Vitamin D, which we generally get from exposure to the sun, is essential for our bodies, particularly the bones. However, new research from the University of South Australia has found that low levels of vitamin D do not only affect the bones, but could also increase the risk of cardiovascular disease.
Cardiovascular diseases (CVD) are the leading cause of death worldwide, taking an average of 17.9 million lives each year. In Australia, one in four deaths is caused by CVDs, and treatment for such diseases cost the Australian economy five billion dollars per year.
Low levels of vitamin D are common in many parts of the world, with data from the UK Biobank showing that 55 percent of participants have low levels (<50 nmol/L), and 13 percent have severe deficiency (<25 nmol/L). In the United States, 24 percent of the people suffer from vitamin D deficiency, in Canada 37 percent, and in Australia 24 percent.
By using a genetic approach to assess the vitamin levels of 267,980 participants and compare it with CVD risks, scientists found that people with vitamin D deficiency are more likely to suffer from heart disease and hypertension. For the participants with the lowest concentrations of this essential vitamin, the risk of heart disease was more than double than for those with sufficient concentrations.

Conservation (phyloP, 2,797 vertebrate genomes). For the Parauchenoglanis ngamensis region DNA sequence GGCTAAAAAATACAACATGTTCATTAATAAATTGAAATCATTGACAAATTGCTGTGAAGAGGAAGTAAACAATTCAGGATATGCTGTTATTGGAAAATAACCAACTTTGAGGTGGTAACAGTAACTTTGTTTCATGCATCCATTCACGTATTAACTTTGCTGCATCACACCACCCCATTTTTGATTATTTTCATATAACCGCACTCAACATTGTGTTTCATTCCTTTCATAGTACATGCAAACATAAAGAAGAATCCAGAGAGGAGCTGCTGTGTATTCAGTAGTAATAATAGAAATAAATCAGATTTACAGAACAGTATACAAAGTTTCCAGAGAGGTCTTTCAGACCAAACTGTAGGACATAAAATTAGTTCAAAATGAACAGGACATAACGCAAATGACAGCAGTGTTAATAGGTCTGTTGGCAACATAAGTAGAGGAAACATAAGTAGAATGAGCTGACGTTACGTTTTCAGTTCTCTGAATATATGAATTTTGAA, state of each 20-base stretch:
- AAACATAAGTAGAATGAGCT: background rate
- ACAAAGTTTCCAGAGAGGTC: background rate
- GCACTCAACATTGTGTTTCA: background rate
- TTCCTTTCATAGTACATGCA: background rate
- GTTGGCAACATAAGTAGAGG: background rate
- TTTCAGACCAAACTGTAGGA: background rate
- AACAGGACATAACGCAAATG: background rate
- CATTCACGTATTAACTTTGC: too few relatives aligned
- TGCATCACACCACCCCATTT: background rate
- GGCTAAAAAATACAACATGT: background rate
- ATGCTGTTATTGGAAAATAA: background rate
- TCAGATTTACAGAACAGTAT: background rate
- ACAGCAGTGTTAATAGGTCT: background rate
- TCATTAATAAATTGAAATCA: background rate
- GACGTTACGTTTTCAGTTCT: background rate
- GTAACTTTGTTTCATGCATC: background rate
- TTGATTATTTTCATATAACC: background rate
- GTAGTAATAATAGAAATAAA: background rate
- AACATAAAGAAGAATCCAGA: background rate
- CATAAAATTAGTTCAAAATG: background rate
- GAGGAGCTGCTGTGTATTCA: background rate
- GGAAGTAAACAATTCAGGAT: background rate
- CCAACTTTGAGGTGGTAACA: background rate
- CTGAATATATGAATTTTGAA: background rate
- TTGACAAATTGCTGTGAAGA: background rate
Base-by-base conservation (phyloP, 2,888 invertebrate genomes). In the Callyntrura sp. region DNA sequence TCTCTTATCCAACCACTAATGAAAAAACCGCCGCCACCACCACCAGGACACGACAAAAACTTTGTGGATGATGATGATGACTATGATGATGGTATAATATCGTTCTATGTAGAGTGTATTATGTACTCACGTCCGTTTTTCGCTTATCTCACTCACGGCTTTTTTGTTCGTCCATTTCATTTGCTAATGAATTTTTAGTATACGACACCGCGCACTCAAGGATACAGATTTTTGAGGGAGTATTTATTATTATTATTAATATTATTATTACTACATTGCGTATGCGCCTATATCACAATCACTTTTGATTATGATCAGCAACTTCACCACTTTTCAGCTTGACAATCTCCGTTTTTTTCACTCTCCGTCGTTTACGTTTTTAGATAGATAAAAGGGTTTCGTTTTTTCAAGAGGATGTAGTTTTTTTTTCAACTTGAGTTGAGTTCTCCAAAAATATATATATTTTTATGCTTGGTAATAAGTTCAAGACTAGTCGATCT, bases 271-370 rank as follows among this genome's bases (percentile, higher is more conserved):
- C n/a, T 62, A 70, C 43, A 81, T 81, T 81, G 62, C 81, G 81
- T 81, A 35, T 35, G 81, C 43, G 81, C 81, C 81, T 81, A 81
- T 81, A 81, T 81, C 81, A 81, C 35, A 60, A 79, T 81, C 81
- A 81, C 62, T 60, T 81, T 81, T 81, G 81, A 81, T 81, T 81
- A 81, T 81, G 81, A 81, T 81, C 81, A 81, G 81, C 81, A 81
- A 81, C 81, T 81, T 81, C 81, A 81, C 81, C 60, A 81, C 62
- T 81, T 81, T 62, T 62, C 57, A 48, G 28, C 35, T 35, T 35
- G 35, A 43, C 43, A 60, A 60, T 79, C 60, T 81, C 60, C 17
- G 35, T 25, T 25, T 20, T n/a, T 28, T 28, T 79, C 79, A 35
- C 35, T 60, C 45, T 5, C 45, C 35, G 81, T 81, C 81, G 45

“Severe deficiency is relatively rare, but in settings where this does occur it is very important to be proactive and avoid negative effects on the heart. For example, deficiency can be a problem for people living in residential care who may have limited exposure to sun,” said study lead author Elina Hyppönen, a professor of Nutritional and Genetic Epidemiology at the University of South Australia.
“We can also get vitamin D from food, including oily fish, eggs, and fortified foods and drinks. This said, food is unfortunately a relatively poor source of vitamin D, and even an otherwise healthy diet does not typically contain enough.”
Fortunately, vitamin D can also be taken from daily supplements, which can be safely used by people with low exposure to sun in order enhance their concentrations and thus improve their overall health.
“Those with the lowest concentrations are likely to have the strongest effects, yet a population-wide approach to eradicate vitamin D deficiency could reduce the global burden of CVDs,” Professor Hyppönen concluded.
The study is published in the European Hearth Journal.